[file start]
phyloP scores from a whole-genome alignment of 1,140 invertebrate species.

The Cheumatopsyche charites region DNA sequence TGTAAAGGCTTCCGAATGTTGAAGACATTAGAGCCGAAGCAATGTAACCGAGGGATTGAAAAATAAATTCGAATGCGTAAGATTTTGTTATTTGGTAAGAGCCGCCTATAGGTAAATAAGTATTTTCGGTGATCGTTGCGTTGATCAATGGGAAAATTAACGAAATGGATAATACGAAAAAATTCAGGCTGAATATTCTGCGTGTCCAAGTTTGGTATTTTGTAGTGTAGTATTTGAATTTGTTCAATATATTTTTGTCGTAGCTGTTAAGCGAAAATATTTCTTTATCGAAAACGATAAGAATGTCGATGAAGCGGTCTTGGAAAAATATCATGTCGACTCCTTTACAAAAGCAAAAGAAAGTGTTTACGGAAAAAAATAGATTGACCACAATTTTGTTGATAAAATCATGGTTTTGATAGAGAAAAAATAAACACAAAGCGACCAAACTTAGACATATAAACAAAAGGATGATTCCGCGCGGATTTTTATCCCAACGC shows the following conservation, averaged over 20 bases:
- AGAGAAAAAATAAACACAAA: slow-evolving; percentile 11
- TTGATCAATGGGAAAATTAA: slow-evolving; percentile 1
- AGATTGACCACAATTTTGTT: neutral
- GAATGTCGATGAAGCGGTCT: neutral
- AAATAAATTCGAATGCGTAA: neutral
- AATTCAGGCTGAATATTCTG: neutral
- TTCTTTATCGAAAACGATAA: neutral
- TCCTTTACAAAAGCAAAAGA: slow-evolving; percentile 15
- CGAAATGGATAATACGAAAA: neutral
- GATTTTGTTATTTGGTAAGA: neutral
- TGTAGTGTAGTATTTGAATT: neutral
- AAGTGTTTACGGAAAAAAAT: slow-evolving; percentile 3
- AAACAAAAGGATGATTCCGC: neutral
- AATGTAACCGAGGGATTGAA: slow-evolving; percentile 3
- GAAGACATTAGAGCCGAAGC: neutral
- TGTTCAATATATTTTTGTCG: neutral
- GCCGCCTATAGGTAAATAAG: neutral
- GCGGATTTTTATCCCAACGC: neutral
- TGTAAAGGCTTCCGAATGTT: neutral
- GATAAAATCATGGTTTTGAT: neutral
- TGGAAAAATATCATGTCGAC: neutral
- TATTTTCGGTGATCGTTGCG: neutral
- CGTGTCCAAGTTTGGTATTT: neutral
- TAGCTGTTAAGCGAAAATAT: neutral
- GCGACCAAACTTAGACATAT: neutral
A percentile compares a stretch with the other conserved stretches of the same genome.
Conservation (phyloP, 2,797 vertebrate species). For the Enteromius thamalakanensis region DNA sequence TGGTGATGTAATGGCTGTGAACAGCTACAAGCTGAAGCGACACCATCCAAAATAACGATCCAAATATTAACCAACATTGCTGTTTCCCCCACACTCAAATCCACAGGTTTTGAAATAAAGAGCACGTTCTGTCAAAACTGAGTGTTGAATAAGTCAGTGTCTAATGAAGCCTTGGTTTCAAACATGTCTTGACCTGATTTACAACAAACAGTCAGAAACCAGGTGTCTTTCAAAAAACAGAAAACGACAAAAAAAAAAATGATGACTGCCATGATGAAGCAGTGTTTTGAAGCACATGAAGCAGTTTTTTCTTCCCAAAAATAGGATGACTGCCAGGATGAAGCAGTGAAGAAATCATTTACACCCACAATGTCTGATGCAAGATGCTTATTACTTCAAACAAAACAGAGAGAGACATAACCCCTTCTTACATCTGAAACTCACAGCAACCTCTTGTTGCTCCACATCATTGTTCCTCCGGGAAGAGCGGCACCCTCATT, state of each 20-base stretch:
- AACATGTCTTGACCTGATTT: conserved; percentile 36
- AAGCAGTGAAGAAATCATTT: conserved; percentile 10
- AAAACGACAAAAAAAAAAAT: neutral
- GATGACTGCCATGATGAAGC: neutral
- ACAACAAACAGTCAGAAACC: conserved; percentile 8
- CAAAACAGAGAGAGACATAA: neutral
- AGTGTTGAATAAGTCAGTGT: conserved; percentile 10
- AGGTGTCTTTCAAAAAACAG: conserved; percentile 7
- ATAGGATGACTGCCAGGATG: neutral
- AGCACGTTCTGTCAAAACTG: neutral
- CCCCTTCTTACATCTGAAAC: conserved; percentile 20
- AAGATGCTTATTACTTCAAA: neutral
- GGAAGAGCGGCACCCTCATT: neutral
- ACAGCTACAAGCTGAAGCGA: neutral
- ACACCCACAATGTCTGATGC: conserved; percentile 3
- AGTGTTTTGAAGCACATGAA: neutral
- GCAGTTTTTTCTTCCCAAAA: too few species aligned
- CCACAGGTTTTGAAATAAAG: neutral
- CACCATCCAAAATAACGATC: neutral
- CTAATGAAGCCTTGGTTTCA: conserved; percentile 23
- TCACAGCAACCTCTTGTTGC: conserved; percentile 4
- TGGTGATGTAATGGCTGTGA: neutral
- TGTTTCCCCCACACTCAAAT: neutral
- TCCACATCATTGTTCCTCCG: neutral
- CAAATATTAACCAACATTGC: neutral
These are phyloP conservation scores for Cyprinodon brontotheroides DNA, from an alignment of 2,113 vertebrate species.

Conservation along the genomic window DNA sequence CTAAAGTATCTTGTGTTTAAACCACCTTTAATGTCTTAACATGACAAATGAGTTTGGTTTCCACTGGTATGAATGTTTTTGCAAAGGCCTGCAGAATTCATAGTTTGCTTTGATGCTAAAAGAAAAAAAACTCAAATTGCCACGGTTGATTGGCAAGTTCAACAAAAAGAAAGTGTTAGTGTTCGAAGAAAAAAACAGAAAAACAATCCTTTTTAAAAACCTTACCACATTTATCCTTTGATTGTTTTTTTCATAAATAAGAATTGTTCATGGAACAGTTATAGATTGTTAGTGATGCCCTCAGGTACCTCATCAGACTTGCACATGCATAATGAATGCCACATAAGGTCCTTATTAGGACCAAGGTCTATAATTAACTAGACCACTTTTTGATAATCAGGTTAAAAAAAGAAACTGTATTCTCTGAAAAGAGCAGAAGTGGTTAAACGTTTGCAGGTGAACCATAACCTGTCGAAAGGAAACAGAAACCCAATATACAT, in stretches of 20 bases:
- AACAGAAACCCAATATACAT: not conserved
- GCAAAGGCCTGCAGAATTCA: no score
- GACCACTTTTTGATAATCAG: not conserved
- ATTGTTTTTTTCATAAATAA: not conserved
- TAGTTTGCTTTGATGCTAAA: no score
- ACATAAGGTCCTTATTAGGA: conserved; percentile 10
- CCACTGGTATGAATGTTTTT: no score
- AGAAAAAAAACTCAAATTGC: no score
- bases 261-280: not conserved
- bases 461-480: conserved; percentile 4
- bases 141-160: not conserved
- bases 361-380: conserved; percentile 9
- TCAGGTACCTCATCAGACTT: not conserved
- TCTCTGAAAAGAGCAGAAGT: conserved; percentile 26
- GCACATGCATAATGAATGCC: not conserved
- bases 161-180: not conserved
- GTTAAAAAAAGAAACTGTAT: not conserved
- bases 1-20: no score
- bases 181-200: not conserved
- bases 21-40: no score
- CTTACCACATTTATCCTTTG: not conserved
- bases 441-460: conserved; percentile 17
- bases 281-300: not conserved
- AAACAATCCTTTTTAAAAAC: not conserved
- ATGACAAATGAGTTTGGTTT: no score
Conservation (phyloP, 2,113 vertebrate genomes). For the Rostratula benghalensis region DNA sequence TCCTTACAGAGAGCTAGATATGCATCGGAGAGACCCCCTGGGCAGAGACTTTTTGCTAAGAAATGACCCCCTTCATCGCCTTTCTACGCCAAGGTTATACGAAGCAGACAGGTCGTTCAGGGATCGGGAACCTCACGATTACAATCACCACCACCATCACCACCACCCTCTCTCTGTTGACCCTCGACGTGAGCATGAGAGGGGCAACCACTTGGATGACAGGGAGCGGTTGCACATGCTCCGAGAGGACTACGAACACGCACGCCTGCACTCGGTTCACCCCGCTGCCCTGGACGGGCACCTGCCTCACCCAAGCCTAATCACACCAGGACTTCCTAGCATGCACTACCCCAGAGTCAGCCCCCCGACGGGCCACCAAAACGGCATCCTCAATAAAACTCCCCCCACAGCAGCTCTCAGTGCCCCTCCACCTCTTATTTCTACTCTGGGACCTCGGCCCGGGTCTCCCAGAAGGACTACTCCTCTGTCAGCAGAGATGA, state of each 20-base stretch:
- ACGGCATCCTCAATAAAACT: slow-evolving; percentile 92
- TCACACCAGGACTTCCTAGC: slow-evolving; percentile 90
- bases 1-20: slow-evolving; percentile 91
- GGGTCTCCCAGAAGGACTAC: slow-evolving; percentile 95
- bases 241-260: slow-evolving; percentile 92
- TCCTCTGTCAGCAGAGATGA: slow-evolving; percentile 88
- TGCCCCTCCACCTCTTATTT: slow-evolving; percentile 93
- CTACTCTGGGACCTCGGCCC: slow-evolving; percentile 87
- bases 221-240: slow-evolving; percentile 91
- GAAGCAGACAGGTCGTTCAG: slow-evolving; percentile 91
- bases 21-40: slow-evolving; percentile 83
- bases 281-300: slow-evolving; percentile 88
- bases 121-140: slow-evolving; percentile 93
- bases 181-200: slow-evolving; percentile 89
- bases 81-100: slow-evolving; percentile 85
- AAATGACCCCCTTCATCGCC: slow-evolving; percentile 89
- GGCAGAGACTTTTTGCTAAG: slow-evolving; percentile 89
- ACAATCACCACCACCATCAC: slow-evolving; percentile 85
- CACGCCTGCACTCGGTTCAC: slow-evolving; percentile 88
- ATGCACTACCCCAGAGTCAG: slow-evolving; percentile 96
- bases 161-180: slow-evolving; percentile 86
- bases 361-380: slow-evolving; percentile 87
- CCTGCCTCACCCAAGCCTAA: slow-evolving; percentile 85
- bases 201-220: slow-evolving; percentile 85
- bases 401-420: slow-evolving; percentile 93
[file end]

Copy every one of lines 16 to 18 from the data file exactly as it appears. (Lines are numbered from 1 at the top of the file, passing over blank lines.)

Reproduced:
- AATGTAACCGAGGGATTGAA: slow-evolving; percentile 3
- GAAGACATTAGAGCCGAAGC: neutral
- TGTTCAATATATTTTTGTCG: neutral